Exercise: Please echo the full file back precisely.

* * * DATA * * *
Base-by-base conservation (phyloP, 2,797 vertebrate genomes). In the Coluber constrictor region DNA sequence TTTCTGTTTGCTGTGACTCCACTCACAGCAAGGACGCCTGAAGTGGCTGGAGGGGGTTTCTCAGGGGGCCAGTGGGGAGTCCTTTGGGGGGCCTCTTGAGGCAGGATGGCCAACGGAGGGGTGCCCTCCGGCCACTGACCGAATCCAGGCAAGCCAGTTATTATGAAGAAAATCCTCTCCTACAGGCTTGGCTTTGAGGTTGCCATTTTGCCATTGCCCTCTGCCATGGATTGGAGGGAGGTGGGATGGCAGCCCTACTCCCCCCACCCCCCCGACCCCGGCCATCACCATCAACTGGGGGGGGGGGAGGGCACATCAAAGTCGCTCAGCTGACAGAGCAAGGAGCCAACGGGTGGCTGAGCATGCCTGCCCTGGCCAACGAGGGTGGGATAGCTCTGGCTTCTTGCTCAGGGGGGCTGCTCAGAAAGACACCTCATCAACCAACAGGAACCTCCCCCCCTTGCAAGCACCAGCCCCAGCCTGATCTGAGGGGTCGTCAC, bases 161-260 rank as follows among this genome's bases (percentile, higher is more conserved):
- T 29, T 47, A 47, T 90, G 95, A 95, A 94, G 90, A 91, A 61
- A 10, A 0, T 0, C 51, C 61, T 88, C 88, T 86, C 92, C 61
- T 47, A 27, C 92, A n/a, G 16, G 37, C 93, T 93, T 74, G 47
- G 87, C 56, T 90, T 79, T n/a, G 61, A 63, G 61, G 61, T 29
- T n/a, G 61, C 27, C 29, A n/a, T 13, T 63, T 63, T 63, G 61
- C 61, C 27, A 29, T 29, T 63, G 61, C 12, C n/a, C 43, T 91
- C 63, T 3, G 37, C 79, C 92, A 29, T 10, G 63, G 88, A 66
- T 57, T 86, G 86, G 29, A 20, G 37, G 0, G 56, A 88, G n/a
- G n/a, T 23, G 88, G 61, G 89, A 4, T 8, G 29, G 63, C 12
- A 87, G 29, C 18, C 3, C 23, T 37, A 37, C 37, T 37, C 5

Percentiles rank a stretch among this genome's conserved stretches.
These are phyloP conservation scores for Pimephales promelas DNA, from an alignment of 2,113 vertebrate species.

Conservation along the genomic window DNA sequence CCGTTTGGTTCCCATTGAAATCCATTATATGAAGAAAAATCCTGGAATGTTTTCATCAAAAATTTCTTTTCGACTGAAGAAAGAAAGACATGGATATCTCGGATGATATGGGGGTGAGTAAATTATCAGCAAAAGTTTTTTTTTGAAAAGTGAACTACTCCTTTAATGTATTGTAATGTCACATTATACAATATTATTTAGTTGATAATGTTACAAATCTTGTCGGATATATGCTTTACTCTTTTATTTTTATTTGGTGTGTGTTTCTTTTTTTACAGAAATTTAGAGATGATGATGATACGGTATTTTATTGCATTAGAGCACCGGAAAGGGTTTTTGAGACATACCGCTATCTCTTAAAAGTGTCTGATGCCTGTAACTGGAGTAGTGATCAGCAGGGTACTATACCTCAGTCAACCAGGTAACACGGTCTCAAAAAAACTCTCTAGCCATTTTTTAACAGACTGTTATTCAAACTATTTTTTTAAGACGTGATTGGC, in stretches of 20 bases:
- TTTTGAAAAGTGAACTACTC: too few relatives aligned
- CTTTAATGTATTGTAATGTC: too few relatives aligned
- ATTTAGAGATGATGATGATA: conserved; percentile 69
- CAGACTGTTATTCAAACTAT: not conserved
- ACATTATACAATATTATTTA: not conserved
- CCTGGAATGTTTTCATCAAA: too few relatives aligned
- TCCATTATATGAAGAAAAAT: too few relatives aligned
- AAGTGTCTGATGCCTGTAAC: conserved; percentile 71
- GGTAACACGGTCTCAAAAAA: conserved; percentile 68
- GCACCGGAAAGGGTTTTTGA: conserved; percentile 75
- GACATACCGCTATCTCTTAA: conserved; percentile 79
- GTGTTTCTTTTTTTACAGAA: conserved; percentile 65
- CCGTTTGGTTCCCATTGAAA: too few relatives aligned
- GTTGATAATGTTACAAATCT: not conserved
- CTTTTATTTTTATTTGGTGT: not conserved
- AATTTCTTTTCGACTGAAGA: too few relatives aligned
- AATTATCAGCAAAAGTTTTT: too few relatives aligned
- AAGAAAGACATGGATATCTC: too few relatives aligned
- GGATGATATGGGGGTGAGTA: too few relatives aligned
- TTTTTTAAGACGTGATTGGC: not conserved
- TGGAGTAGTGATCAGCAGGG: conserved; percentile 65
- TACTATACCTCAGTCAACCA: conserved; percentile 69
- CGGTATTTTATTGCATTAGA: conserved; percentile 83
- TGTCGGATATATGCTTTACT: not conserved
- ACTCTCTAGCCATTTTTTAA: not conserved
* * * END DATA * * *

Base-by-base conservation (phyloP, 2,797 vertebrate genomes). In the Coluber constrictor region DNA sequence TTTCTGTTTGCTGTGACTCCACTCACAGCAAGGACGCCTGAAGTGGCTGGAGGGGGTTTCTCAGGGGGCCAGTGGGGAGTCCTTTGGGGGGCCTCTTGAGGCAGGATGGCCAACGGAGGGGTGCCCTCCGGCCACTGACCGAATCCAGGCAAGCCAGTTATTATGAAGAAAATCCTCTCCTACAGGCTTGGCTTTGAGGTTGCCATTTTGCCATTGCCCTCTGCCATGGATTGGAGGGAGGTGGGATGGCAGCCCTACTCCCCCCACCCCCCCGACCCCGGCCATCACCATCAACTGGGGGGGGGGGAGGGCACATCAAAGTCGCTCAGCTGACAGAGCAAGGAGCCAACGGGTGGCTGAGCATGCCTGCCCTGGCCAACGAGGGTGGGATAGCTCTGGCTTCTTGCTCAGGGGGGCTGCTCAGAAAGACACCTCATCAACCAACAGGAACCTCCCCCCCTTGCAAGCACCAGCCCCAGCCTGATCTGAGGGGTCGTCAC, bases 161-260 rank as follows among this genome's bases (percentile, higher is more conserved):
- T 29, T 47, A 47, T 90, G 95, A 95, A 94, G 90, A 91, A 61
- A 10, A 0, T 0, C 51, C 61, T 88, C 88, T 86, C 92, C 61
- T 47, A 27, C 92, A n/a, G 16, G 37, C 93, T 93, T 74, G 47
- G 87, C 56, T 90, T 79, T n/a, G 61, A 63, G 61, G 61, T 29
- T n/a, G 61, C 27, C 29, A n/a, T 13, T 63, T 63, T 63, G 61
- C 61, C 27, A 29, T 29, T 63, G 61, C 12, C n/a, C 43, T 91
- C 63, T 3, G 37, C 79, C 92, A 29, T 10, G 63, G 88, A 66
- T 57, T 86, G 86, G 29, A 20, G 37, G 0, G 56, A 88, G n/a
- G n/a, T 23, G 88, G 61, G 89, A 4, T 8, G 29, G 63, C 12
- A 87, G 29, C 18, C 3, C 23, T 37, A 37, C 37, T 37, C 5

Percentiles rank a stretch among this genome's conserved stretches.
These are phyloP conservation scores for Pimephales promelas DNA, from an alignment of 2,113 vertebrate species.

Conservation along the genomic window DNA sequence CCGTTTGGTTCCCATTGAAATCCATTATATGAAGAAAAATCCTGGAATGTTTTCATCAAAAATTTCTTTTCGACTGAAGAAAGAAAGACATGGATATCTCGGATGATATGGGGGTGAGTAAATTATCAGCAAAAGTTTTTTTTTGAAAAGTGAACTACTCCTTTAATGTATTGTAATGTCACATTATACAATATTATTTAGTTGATAATGTTACAAATCTTGTCGGATATATGCTTTACTCTTTTATTTTTATTTGGTGTGTGTTTCTTTTTTTACAGAAATTTAGAGATGATGATGATACGGTATTTTATTGCATTAGAGCACCGGAAAGGGTTTTTGAGACATACCGCTATCTCTTAAAAGTGTCTGATGCCTGTAACTGGAGTAGTGATCAGCAGGGTACTATACCTCAGTCAACCAGGTAACACGGTCTCAAAAAAACTCTCTAGCCATTTTTTAACAGACTGTTATTCAAACTATTTTTTTAAGACGTGATTGGC, in stretches of 20 bases:
- TTTTGAAAAGTGAACTACTC: too few relatives aligned
- CTTTAATGTATTGTAATGTC: too few relatives aligned
- ATTTAGAGATGATGATGATA: conserved; percentile 69
- CAGACTGTTATTCAAACTAT: not conserved
- ACATTATACAATATTATTTA: not conserved
- CCTGGAATGTTTTCATCAAA: too few relatives aligned
- TCCATTATATGAAGAAAAAT: too few relatives aligned
- AAGTGTCTGATGCCTGTAAC: conserved; percentile 71
- GGTAACACGGTCTCAAAAAA: conserved; percentile 68
- GCACCGGAAAGGGTTTTTGA: conserved; percentile 75
- GACATACCGCTATCTCTTAA: conserved; percentile 79
- GTGTTTCTTTTTTTACAGAA: conserved; percentile 65
- CCGTTTGGTTCCCATTGAAA: too few relatives aligned
- GTTGATAATGTTACAAATCT: not conserved
- CTTTTATTTTTATTTGGTGT: not conserved
- AATTTCTTTTCGACTGAAGA: too few relatives aligned
- AATTATCAGCAAAAGTTTTT: too few relatives aligned
- AAGAAAGACATGGATATCTC: too few relatives aligned
- GGATGATATGGGGGTGAGTA: too few relatives aligned
- TTTTTTAAGACGTGATTGGC: not conserved
- TGGAGTAGTGATCAGCAGGG: conserved; percentile 65
- TACTATACCTCAGTCAACCA: conserved; percentile 69
- CGGTATTTTATTGCATTAGA: conserved; percentile 83
- TGTCGGATATATGCTTTACT: not conserved
- ACTCTCTAGCCATTTTTTAA: not conserved